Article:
Elder was born Wolf William Eisenberg in the Bronx, New York in 1921. He attended the New York High School of Music and Art; fellow alumni included Kurtzman, John Severin and Al Jaffee (later a cartoonist on Mad). He studied at the National Academy of Design in Manhattan before being drafted into the US Army, serving with the 668th Topographical Engineers. One of his tasks was drawing maps for the 1944 D-Day landings in Normandy.
After the war he changed his name to Elder, and set up (with Kurtzman and another artist, Charles Stern) as a freelance art studio supplying comic-strips to various publishers.
"It became a hangout for the lost and unemployed," he recalled years later. The short-story writer and cartoonist Jules Feiffer (who had worked in the great Will Eisner's studio) used to drop by, as did (astonishingly) René Goscinny, much later, and on a different continent, the Asterix writer.
Kurtzman landed an assignment with EC Comics, then (1949) beginning to breathe new life into what was already a jaded medium. Bill Gaines (editorial director) and Al Feldstein (chief editor) both had busy imaginations but were certainly not above swiping plots from writers they admired, from de Maupassant to Ray Bradbury. Their horror stories were horrid, yet often witty; their science fiction and fantasy sophisticated and parabolic; their tales of suspense often jaw-droppingly shocking yet at the same time thought-provoking; their artists' roster contained some of the most formidable young talent in American illustration.
Kurtzman took on the war comics and deliberately went against the jingoistic tide – bang in the middle of the Korean war – by often presenting both sides of a conflict (whether in Korea; Berlin or Flanders fields) with a kind of realism and integrity not often seen in the medium.
Elder thrived in this atmosphere, creating a double-act, as inker, with his old schoolfriend John Severin (a superb and speedy penciller) in the combat comic books, while both pencilling and inking his own material for Mad and its offshoot Panic! An extraordinary joke issue was Mad for April 1955, the entire issue given over to the "Bill Elder Story", from birth to senility, Elder drawing every feature about himself.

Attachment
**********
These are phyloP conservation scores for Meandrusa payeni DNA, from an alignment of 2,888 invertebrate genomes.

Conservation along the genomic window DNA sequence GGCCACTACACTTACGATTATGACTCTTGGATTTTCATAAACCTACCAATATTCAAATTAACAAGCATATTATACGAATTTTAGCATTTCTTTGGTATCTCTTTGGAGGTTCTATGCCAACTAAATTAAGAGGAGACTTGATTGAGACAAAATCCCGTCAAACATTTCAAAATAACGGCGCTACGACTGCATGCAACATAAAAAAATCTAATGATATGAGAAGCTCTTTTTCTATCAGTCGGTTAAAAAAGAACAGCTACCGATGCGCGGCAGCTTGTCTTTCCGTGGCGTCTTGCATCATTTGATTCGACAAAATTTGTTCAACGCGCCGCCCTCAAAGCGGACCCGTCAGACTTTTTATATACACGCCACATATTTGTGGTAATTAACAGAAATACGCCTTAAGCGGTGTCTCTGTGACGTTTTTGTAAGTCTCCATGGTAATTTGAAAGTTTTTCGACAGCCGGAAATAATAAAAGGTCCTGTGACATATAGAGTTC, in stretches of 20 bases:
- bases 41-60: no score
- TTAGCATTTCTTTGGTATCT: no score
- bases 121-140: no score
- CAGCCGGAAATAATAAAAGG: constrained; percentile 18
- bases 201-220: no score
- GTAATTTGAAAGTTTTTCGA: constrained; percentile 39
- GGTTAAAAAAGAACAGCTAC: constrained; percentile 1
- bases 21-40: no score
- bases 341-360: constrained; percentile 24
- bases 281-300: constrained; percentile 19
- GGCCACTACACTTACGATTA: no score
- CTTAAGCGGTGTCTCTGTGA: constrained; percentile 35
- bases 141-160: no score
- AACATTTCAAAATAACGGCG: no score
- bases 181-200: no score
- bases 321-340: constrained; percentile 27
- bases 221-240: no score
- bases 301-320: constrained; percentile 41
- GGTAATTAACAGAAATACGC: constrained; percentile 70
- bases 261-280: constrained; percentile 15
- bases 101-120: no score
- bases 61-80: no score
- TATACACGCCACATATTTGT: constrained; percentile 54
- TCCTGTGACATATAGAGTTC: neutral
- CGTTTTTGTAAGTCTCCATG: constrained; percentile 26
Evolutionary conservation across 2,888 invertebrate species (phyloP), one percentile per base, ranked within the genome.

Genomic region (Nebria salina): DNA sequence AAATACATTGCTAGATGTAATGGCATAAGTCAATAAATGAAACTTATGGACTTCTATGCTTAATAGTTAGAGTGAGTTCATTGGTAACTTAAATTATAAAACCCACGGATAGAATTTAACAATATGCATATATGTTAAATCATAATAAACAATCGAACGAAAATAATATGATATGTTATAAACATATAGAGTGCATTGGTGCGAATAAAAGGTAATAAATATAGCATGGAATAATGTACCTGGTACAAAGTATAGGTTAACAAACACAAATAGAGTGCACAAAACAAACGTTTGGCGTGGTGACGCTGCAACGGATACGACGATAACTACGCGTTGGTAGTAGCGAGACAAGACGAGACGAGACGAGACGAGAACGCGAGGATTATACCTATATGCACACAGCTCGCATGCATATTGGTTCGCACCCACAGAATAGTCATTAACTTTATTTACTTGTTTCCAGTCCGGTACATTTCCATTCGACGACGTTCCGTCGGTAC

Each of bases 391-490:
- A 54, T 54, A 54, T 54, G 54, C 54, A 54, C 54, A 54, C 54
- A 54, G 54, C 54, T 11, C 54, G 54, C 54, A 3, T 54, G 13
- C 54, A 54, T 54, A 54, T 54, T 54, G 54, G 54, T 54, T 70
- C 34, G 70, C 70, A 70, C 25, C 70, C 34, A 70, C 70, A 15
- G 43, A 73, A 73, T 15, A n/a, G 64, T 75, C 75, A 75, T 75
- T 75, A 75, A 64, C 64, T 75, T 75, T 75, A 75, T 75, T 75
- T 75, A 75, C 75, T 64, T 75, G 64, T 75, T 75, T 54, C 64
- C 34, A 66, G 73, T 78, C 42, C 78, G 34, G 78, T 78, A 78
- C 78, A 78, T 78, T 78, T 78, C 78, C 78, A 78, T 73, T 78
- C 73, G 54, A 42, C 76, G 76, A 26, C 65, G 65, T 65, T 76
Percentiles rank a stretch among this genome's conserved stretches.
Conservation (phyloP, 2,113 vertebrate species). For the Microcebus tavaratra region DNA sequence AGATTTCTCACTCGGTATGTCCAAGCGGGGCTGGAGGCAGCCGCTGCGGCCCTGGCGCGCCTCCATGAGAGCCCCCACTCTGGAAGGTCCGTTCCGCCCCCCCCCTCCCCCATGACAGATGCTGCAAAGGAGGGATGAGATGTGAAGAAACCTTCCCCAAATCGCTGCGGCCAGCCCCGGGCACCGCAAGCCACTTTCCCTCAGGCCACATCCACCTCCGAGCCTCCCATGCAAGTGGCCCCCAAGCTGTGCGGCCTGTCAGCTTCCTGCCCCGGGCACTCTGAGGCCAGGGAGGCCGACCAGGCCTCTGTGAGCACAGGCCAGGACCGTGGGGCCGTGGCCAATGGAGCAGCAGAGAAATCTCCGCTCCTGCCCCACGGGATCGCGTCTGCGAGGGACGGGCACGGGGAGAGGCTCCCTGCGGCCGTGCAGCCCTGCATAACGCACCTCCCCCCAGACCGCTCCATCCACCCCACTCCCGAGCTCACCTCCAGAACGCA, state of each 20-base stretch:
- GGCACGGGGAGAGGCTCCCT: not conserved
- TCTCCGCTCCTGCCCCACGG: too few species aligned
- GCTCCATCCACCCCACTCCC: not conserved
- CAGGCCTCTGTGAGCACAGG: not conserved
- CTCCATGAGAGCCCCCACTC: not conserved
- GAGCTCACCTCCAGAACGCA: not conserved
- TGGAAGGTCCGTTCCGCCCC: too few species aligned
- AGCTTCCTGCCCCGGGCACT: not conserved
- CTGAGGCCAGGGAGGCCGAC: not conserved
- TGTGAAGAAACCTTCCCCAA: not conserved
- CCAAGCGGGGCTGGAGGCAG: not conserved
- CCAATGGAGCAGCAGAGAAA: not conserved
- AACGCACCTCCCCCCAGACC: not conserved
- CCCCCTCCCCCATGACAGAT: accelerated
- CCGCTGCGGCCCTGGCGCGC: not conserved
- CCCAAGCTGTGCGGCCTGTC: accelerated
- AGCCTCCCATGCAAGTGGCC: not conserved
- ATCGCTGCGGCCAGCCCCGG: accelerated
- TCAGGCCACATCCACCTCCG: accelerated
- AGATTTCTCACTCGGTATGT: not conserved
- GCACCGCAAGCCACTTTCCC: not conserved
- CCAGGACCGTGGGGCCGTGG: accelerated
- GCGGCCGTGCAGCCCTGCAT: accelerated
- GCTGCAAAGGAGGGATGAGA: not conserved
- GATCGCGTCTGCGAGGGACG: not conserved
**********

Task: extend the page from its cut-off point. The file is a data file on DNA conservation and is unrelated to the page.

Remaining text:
He also contrived to execute a cover of sustained comic violence for the fifth issue of Mad (June/July 1953), which got it taken off the newsstands in some cities (a meat-cleaver in a head was one bone of contention).
After EC virtually ceased to trade, retaining Mad magazine as its sole publication, due to the backlash against the EC line of horror comics, the artists went their several ways, many of them, however, returning to the Kurtzman/Elder fold after the launch of "Little Annie Fanny".
Instead of its colour mechanically laid down at the printer – the norm for comic books – "Little Annie Fanny" was created as full-colour painted artwork. Kurtzman and Elder dreamed up each episode's gags while Kurtzman laid down detailed sketches for each panel which Elder would then proceed to paint. As deadlines for Playboy were tight, outside help was nearly always called in, so that most of the old EC crowd at one time or another pitched in and laboured over the sumptuous and superbly painted artwork.
Wolf William Eisenberg (Will Elder), satirist and artist: born New York 22 September 1921; married 1948 Jean Strashun (died 2005; one daughter, one son); died Rockleigh, New Jersey 14 May 2008.Reuse content